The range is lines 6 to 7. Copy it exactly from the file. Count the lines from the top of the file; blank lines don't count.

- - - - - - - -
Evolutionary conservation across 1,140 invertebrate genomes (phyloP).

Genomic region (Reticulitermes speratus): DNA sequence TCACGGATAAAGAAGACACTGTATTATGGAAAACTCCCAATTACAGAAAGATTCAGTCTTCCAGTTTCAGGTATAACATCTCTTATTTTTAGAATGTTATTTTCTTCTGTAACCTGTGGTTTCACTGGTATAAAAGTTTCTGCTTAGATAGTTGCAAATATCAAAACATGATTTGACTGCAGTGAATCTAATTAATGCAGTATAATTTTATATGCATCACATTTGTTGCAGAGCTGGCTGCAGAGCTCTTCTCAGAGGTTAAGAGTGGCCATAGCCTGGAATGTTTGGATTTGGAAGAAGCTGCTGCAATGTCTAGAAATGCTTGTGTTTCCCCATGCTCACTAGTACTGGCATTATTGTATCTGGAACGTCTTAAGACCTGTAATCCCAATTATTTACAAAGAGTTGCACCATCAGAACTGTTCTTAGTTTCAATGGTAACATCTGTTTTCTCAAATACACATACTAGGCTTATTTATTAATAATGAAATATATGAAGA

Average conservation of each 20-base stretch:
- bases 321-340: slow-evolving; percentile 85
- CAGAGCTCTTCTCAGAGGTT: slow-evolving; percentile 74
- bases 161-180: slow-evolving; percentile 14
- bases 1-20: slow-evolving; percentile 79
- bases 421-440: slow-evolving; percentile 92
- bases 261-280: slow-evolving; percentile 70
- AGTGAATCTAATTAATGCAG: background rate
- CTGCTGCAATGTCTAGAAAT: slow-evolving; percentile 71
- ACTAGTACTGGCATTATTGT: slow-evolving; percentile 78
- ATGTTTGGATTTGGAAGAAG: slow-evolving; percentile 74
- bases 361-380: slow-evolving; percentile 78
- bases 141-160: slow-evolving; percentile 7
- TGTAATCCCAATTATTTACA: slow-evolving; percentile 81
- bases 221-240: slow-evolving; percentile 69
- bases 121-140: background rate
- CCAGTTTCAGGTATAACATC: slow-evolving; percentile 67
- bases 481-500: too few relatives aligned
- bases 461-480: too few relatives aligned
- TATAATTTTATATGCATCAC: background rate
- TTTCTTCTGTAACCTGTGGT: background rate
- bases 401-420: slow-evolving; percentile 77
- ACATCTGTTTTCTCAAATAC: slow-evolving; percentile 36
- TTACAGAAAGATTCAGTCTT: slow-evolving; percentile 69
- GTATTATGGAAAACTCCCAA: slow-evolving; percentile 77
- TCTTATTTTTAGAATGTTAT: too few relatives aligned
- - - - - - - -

- bases 161-180: slow-evolving; percentile 14
- bases 1-20: slow-evolving; percentile 79